The main argument in this chapter is that you can't go into a relationship asking what the other person can do for you. In fact, McMillan wants us to do the opposite. She wants women to approach relationships as doing service. She talks a lot about motherhood in this chapter and what she learned raising a son. Once Ms. Tracy had a baby, she rose to the challenge of being selfless as a mom and she's learned to carry that into other relationships.

Here's where I agreed with McMillan. Her definition of selfish = wanting things to go your way all the time. I'll fully admit, I have this problem. I wasn't spoiled as a child, but I don't handle disappointment well. My husband can attest to that. (Like the night we were gonna go out to sushi, but the sushi place was closed and we had to eat at the paella place instead. I basically acted like someone was forcing me to eat human instead of sushi.) This is definitely a personality trait I've been trying to work on, because it doesn't lead to a happy marriage. I've gradually learned to not freak out when things don't turn out the way I expect them to. I mean, guys, it got to the point where my husband was nervous about going into a deli and getting me a sandwich cause I would be miserable to be around if he got my order wrong. Ugh. I hate even confessing to that. So, I'm working on it. (side note: it seems I'm only selfish when it comes to food.)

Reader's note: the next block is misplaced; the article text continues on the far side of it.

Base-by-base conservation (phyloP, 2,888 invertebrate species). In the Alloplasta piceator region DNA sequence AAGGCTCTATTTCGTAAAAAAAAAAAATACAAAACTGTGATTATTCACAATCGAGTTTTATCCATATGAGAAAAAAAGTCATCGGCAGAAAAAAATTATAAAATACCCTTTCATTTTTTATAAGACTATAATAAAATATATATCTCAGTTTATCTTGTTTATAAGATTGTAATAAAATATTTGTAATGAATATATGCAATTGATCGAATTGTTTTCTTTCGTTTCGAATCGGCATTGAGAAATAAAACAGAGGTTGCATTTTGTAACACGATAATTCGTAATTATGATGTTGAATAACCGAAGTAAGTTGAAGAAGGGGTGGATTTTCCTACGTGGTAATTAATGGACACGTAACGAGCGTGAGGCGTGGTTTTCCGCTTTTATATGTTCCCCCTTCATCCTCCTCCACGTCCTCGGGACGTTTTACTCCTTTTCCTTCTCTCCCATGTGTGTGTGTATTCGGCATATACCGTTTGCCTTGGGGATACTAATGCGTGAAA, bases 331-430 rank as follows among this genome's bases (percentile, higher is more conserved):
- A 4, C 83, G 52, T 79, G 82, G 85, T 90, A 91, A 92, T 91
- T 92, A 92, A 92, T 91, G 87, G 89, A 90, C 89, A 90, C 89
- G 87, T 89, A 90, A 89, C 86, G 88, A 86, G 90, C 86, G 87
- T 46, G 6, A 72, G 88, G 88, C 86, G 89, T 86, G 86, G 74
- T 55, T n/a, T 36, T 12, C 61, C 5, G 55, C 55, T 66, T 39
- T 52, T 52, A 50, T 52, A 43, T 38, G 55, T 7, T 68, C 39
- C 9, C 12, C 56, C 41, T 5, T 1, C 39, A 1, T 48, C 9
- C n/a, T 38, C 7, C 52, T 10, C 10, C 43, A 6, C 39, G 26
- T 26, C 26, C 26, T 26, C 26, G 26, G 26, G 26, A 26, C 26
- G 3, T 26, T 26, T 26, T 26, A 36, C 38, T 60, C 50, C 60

I don't know how I feel about the whole "service" thing. I just don't agree with McMillan's claims that if people don't do certain things for you, it means that they just can't, not that they won't. Um, not true. My life partner fully admits to me that there are certain things he doesn't do (AKA drop off the drycleaning), because he knows I'll eventually just do them anyway. And that's where as women, I think we need to be careful about how selfless we are in relationships. I don't know if McMillan still does EVERYTHING for her son, but if she does, she's doing him a huge disservice. The best kind of guys and partners are the kind that know how to do things for themselves and aren't going to expect their mates to do everything for them. After all, I thought guys don't want to date their mothers.

 Also, like McMillan points out, once us ladies do become moms, a lot of our selfishness has to go out the window. And whether we like it or not, our lives are going to be impacted more by having children than our husband's lives (especially when the kid is attached to our boobies.) So, shouldn't this sort of be our time to get to be selfish?

Overall, I had mixed feelings about this chapter. I hear where McMillan is coming from when she advises us to generally be a better person-- the kind that are thoughtful, gracious, courteous, etc. No shit. We should all be like that. However, I know some people that are a bit over the top in this department and they aren't really that happy either. They feel like they're always putting themselves second. Or that if they don't always put their spouse first, then that person won't love them. I guess like anything in life, we need to strike a balance. It's good to stand your ground on some things, but when you love someone, it's also really important to learn to step aside and let them do what they want.

Anyway, after I read this chapter, my husband asked me to get him a glass of water and I didn't groan and say "get it yourself." So....baby steps! Until next week when we read Chapter 6: You're a Mess.